The word 'pink' appears incorrectly at the bottom of the infobox. This could probably be quickly repaired by someone who isn't afraid of breaking the infobox. 69.181.181.156 05:34, 7 February 2007 (UTC)

Liger

Removed this from the intro: (pointy brackets removed)

(other than the captively-crossbred "liger")
("liger" reference is not irrelevant unless you are making it clear that the Tiger is only the largest feline species found in the wild.)

Since the intro does indeed say that "the tiger is the largest feline species in the world", we don't need the Liger to come in yet. And, of course, the liger isn't a species. Totnesmartin 18:31, 15 February 2007 (UTC)

No, a liger is a species. Ligers are capable of mating and producing fertile offspring. They're not mules. More technically, if you're trying to argue that a Liger is not a species because it does not have a distinct breeding population, then you are using one particular definition of what a species is to make Ligers a non-factor. This strikes me as a sort of sophistry to get around the fact that Ligers are bigger than Tigers.
If you say "Tigers are the biggest feline species", most readers will assume this means that the biggest cats in the world are Tigers. As this is not the case, it seems intellectually dishonest to me to say that without qualification. This is an article that gets a lot of traffic and has a lot of casual readers. The technical meaning of what a species is is not on most reader's minds when they read that line. - Atarr 06:16, 21 February 2007 (UTC)

Ligers aren't a species by the dictionary.com definition it must fufill the following. "2. Biology. the major subdivision of a genus or subgenus, regarded as the basic category of biological classification, composed of related individuals that resemble one another, are able to breed among themselves, but are not able to breed with members of another species." It cannot do so becaue it can't even breed with it's own species as the males are infertile and as such it's impossible to create a breeding population. The fact that the females end up fertile hardly helps their case as any occurence of this in the wild would inevitably result in the liger being re-integrated into either the lion population or the tiger population. Your throwing claims of sophistry seems more like an attempt to disguise the fact that Ligers aren't a species which they clearly fail to be.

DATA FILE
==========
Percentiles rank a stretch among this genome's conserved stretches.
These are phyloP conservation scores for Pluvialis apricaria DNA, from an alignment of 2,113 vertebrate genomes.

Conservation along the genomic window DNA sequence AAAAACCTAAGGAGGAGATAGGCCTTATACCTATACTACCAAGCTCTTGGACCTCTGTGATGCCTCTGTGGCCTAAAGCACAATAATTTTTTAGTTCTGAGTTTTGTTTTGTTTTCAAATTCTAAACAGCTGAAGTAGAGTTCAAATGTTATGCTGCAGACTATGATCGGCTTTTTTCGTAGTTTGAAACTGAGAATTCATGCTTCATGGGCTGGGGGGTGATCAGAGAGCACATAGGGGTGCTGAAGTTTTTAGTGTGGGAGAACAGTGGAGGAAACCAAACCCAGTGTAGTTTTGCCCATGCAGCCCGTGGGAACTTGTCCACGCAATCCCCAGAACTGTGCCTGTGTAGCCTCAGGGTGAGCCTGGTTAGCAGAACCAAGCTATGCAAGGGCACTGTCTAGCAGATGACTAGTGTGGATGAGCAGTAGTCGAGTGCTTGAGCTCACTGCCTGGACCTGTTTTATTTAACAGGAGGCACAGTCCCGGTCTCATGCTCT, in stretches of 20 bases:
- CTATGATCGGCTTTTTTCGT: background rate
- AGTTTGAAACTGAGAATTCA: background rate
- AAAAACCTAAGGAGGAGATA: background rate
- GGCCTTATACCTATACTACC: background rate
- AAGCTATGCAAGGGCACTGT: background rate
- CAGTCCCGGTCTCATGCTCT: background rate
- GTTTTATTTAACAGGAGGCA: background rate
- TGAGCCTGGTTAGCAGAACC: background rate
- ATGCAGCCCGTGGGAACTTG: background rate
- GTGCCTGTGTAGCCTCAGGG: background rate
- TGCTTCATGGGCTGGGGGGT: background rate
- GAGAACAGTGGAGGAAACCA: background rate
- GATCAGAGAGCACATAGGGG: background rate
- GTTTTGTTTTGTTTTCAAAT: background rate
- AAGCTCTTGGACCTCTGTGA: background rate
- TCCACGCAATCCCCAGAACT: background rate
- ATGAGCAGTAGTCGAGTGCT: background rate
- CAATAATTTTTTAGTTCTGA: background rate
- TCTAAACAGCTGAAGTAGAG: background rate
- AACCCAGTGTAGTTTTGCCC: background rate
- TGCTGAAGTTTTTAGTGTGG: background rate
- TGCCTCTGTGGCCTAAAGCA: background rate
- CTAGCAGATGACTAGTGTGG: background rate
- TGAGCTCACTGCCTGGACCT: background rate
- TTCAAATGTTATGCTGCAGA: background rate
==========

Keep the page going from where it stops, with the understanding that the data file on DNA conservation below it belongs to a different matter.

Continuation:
Ligers aren't species indeed! No true zoologist will ever say it is. They are hybrids! And even hybrids of two endangered species, pure tigers (which is a true species) are needed to increase their population, not the liger hybrids which polute their gene pool. Peter Maas\talk 10:36, 9 March 2007 (UTC)


Tigers And Elephants Error

What idiot wrote in this: "Adult elephants are too dangerous to tigers to serve as common prey, but conflicts between tuskers and tigers sometimes take place, which often end up with the tuskers being backed off by the big cat." ??? Tigers DO NOT back off elephants! No more than lions back off elephants. That is the dumbest thing I've ever heard. It needs to be removed all together. The elephant is far too much for ANY cat. Dumb Tiger fanboys.

Calm down, folk. Tigers do not back off elephant, true! They KILL them:

http://onlypunjab.com/fullstory2k5-insight-news-status-29-newsID-6008.html

But, look at this! Unbelievable!

http://www.resourceshimalaya.org/contemporary_issues/india/tiger_kills_man_injures_elephant.htm

4 elephants fighting alongside fail to bring down a Northern Indian tiger. Yes, 4 against 1, without having the tiger dead, and 1 elephant is even badly wounded, despite outnumbering the cat. Unimaginable!

Please, stop comparing lions to tigers. We don't say: a lion, we say: Lions. But for tiger, it's: a tiger. A whole lion pride is always needed to kill cape buffalo. Yet, a cape buffalo is far cry from the Asian wild buffalo:

http://youtube.com/watch?v=KG7tgRN2UNc

and the gaur, the king of all wild ox:

(link removed ---J.S (T/C/WRE) 16:59, 18 August 2007 (UTC))